Anonymous Short Story on Living Below Middle Class
Hi, I’m a 16-year-old Latinx American who lives in California.
I was in third grade when I realized I wasn’t in the same social class as my classmates. My mother had bought me these two-second hand shirts from a local swap meet. I vividly remembered the way the shirts looked. One was pink with glitter and a cross-search on it and the other was a lime green that had some saying on it. I remember I wore those two shirts for the whole week. I wore each [one] every other day. I didn’t have many clothes for school and I was content that my mother had gone out of her way to buy me those. This whole situation arose when my mother noticed I had been biting my fingernails. Biting fingernails is a sign of anxiety and I felt that all the time when I had to go to school. I saw my classmates with new outfits that they bragged about, and I looked at my hand [me] downs and wondered why I never had nice clothes like them. My mother asked me why I was biting my nails so much and I broke down. I couldn’t really explain because my tears and sobs didn’t let me get many words through. After I calmed down my older sister translated to my mother that I was always nervous about my clothes. The next day my mother brought me those two shirts and I was so happy. It all went [down] hill again when my classmates teased me and asked me why I never wore any other clothes. I had realized that this wasn’t a common thing for others and I struggled till now because of my social/economic status.
Then there was a time when I [was] sick with the flu and I had to stay home. I had been throwing up and my mother was taking care of me. I was sleeping when she left after seeing an ad from Target. They were having a sale where they had converse tennis shoes on sale for $10 each. My mother knew I needed new shoes and this seems like the perfect opportunity to get a good deal. I was so excited to wear them when I could return to school. [But] I was teased because of the style of my new shoes. They were off-brand and looked different than everyone else’s. Eventually, they got tears on the side and I was embarrassed. None of my other classmates understood the embarrassment I felt. I couldn’t have nice shoes like everyone else.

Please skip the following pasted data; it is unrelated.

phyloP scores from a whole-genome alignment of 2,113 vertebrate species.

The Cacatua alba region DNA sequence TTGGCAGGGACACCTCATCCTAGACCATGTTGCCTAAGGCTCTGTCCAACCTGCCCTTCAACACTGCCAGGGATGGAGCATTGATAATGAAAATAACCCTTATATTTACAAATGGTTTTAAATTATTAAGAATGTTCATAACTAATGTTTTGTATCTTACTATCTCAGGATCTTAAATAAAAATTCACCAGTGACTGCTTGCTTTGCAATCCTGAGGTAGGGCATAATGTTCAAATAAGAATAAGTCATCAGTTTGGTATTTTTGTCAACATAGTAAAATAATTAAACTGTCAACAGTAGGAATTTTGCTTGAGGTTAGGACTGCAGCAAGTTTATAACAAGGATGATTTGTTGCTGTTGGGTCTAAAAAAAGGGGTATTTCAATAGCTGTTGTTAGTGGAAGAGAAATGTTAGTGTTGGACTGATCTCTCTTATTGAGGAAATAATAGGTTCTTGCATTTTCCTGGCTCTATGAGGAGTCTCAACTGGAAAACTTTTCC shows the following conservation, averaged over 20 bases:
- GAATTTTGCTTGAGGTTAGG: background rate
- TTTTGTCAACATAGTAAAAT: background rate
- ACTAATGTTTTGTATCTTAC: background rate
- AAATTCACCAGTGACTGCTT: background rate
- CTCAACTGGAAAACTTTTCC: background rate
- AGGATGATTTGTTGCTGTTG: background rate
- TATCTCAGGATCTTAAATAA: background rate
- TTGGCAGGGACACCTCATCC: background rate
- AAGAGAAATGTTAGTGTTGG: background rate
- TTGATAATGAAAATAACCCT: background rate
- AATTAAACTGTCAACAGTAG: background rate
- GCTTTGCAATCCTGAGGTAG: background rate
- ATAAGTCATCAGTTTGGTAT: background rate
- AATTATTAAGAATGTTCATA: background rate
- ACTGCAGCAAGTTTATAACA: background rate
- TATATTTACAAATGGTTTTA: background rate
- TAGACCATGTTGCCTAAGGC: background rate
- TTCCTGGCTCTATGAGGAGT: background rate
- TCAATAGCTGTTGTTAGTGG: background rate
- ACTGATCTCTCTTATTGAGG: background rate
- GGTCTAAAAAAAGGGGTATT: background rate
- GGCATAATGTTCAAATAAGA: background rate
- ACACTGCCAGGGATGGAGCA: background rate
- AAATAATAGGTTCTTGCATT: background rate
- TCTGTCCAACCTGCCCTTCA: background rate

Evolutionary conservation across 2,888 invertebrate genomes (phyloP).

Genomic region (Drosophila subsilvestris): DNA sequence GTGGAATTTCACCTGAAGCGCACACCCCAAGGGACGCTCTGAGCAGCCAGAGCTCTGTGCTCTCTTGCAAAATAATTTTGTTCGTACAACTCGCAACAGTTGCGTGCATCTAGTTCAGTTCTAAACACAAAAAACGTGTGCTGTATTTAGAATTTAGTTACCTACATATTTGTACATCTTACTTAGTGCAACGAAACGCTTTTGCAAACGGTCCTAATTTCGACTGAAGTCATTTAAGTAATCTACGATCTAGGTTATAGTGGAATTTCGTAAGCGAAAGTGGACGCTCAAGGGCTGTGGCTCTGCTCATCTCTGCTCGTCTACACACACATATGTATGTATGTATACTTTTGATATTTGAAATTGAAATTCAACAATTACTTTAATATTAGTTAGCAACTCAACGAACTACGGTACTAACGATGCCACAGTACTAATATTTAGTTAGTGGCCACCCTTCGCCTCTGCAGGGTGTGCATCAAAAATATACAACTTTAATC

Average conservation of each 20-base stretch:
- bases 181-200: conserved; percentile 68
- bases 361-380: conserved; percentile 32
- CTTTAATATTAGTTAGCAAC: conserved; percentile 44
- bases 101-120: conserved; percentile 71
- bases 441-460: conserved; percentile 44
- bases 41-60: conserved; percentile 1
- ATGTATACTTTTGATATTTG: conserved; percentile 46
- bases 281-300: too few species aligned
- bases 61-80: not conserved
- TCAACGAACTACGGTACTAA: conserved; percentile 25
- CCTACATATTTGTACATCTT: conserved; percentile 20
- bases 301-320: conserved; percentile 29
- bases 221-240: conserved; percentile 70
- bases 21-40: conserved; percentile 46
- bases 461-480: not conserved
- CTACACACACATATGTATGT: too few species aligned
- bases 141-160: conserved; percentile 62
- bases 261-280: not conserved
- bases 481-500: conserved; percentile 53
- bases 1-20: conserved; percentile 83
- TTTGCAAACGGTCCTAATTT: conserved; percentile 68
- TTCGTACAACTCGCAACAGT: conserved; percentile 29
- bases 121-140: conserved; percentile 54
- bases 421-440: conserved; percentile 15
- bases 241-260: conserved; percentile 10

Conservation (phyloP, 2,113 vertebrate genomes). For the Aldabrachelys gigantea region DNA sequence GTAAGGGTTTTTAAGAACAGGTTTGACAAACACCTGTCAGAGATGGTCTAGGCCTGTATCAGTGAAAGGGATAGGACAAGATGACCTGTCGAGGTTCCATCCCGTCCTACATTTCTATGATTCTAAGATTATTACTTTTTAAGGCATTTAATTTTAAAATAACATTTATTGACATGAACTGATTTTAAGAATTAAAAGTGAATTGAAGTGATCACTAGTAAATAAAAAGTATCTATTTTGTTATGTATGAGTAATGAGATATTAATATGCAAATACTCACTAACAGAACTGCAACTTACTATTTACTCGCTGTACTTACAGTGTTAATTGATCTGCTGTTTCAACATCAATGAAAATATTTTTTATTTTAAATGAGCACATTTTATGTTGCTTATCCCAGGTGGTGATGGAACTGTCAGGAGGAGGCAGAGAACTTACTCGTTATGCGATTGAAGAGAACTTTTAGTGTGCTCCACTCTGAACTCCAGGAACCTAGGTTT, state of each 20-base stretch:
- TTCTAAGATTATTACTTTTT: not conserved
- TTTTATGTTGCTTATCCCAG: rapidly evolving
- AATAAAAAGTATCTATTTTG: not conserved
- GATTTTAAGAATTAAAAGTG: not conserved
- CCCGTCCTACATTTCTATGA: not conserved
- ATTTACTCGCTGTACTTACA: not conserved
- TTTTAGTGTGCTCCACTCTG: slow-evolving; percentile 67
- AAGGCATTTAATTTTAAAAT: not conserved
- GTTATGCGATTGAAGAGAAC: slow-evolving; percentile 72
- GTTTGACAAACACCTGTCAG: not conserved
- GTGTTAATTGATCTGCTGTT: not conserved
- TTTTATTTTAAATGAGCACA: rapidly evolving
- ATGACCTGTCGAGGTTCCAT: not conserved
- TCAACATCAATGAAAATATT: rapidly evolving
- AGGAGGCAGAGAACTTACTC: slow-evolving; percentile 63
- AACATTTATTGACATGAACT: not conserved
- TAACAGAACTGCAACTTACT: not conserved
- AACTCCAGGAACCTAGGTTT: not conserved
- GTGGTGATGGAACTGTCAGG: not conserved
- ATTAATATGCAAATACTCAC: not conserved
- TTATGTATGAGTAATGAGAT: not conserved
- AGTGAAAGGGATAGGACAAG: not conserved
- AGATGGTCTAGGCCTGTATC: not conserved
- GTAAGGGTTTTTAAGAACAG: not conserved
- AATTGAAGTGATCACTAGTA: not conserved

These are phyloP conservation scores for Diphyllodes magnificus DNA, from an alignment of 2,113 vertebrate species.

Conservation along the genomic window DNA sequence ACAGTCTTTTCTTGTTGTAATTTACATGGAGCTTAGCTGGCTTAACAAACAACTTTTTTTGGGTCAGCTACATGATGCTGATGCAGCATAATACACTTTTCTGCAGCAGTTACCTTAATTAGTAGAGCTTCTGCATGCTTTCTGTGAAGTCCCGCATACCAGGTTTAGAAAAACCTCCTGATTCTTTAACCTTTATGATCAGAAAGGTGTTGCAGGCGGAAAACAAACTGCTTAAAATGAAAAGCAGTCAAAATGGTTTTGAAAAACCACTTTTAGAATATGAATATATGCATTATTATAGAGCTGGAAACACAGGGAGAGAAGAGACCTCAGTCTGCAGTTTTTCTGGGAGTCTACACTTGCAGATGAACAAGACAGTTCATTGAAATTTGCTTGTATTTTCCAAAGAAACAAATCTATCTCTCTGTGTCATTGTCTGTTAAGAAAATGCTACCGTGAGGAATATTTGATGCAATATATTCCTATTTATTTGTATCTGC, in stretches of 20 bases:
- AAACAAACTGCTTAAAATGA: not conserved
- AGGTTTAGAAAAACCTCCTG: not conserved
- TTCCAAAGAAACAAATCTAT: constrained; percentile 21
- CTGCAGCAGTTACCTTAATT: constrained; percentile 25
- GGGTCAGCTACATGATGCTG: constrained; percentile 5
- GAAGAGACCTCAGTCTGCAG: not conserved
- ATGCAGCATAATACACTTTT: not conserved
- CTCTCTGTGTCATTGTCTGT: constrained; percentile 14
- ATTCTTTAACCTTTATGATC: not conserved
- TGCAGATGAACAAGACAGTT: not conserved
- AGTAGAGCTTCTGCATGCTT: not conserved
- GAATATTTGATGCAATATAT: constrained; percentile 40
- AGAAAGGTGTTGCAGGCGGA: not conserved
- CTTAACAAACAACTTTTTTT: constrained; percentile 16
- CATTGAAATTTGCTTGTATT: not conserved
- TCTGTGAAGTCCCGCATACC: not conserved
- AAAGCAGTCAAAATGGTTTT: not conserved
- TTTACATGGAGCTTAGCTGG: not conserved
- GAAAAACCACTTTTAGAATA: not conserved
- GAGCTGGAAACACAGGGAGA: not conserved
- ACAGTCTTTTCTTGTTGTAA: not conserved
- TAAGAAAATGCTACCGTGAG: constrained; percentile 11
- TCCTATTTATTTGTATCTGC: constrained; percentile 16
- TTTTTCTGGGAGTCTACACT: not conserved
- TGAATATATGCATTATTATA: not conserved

It was 2009 and my father was going to receive his last welfare check. I could tell by everyone’s sour mood that something was wrong. I knew my father didn’t have a job but I was young so I didn’t think much of where our income was coming from. My mother told me to shower after I came back from school because we would be going out. I thought this was a weird occasion since we hadn’t eaten out in years. It was revealed by my older sister that we were going to Olive garden. To others, it may not seem like much but to me, it was the fanciest restaurant I knew. My mother did my hair and dressed me in my old easter dress. I remember the drive there. My two older sisters [were] squished on each side of me in the back of our small grey sedan. My sisters were 10 and 18 therefore much bigger than me. This car didn’t have a functioning radio or ac and the May breeze stumbled in the through the cracks of the car windows. The drive was quiet and in a strange way, peaceful. We sat down and my father smiled. He told us to order whatever we wanted, that it was no big deal. What he really meant was to feast because it was the last time we were going to eat out at a restaurant like that in a long time. I don’t remember what I got but I remember when it was time to leave and mother looked at the check. Tears brimmed her eyes and she took out the envelope with the remaining money [from] the check. They paid and we left, and at that moment I realized once again how much we would struggle in the years to come.